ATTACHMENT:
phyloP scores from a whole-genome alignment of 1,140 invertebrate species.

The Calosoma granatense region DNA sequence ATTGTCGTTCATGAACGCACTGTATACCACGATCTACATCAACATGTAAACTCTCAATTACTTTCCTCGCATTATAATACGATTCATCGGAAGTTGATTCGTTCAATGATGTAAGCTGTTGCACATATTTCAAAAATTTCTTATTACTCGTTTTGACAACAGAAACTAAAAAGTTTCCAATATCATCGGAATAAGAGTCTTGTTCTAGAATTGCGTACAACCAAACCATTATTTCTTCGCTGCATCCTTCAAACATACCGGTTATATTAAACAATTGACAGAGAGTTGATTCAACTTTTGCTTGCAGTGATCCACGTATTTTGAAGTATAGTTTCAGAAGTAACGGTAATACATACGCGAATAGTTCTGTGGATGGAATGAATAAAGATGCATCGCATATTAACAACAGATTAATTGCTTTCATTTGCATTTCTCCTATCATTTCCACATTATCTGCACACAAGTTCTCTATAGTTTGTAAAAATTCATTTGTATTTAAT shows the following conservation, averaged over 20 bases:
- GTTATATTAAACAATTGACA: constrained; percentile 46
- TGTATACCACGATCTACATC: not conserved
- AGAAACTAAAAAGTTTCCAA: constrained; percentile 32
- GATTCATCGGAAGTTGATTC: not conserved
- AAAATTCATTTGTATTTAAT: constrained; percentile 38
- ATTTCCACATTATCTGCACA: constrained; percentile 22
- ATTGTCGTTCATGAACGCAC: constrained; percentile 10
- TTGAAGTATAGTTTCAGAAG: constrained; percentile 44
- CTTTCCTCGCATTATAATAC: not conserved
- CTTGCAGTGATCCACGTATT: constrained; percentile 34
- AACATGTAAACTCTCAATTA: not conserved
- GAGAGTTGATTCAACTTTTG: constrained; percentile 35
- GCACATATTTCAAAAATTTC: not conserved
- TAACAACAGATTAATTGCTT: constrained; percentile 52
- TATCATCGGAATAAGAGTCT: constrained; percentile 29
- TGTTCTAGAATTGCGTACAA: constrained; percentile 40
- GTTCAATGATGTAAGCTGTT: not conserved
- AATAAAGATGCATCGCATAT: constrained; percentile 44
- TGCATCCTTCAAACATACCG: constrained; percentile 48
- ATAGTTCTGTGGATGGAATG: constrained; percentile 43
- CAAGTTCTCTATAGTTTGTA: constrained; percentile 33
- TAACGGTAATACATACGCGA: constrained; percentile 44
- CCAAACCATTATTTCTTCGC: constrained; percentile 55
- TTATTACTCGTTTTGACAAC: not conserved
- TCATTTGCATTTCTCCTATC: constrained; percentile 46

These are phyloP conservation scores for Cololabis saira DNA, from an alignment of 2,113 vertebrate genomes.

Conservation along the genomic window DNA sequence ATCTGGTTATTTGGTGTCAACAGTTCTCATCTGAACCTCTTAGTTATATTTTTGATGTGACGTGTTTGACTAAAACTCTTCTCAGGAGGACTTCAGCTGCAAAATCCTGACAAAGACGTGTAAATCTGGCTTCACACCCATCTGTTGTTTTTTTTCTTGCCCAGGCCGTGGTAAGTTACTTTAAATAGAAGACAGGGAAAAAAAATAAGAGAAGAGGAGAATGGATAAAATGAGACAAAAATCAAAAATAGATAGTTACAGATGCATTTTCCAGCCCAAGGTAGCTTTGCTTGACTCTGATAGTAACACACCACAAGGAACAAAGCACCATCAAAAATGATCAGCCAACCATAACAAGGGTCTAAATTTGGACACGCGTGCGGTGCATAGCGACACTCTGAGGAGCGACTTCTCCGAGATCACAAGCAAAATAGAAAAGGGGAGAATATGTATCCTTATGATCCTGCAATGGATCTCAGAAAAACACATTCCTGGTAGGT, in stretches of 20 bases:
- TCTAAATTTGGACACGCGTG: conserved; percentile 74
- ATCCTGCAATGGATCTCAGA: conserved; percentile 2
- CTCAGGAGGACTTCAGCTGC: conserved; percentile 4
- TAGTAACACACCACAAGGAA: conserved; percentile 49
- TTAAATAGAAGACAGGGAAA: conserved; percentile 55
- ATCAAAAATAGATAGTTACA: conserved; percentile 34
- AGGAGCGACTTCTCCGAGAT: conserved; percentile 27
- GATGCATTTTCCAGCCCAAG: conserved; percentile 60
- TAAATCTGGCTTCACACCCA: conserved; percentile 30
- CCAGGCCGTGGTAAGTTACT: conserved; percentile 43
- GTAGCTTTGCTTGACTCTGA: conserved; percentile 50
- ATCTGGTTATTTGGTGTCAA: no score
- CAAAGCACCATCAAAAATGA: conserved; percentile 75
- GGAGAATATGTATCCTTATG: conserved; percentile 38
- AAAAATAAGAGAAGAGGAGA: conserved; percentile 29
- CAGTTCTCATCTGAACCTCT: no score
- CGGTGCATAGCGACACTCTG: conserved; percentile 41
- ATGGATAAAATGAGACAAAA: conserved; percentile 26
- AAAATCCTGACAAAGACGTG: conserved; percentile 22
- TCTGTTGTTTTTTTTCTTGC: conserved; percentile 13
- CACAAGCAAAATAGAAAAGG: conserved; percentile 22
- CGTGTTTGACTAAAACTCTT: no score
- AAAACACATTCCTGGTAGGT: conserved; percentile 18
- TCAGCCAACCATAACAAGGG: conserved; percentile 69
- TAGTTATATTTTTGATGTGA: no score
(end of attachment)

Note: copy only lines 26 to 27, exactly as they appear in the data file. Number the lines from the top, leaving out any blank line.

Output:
- TTATTACTCGTTTTGACAAC: not conserved
- TCATTTGCATTTCTCCTATC: constrained; percentile 46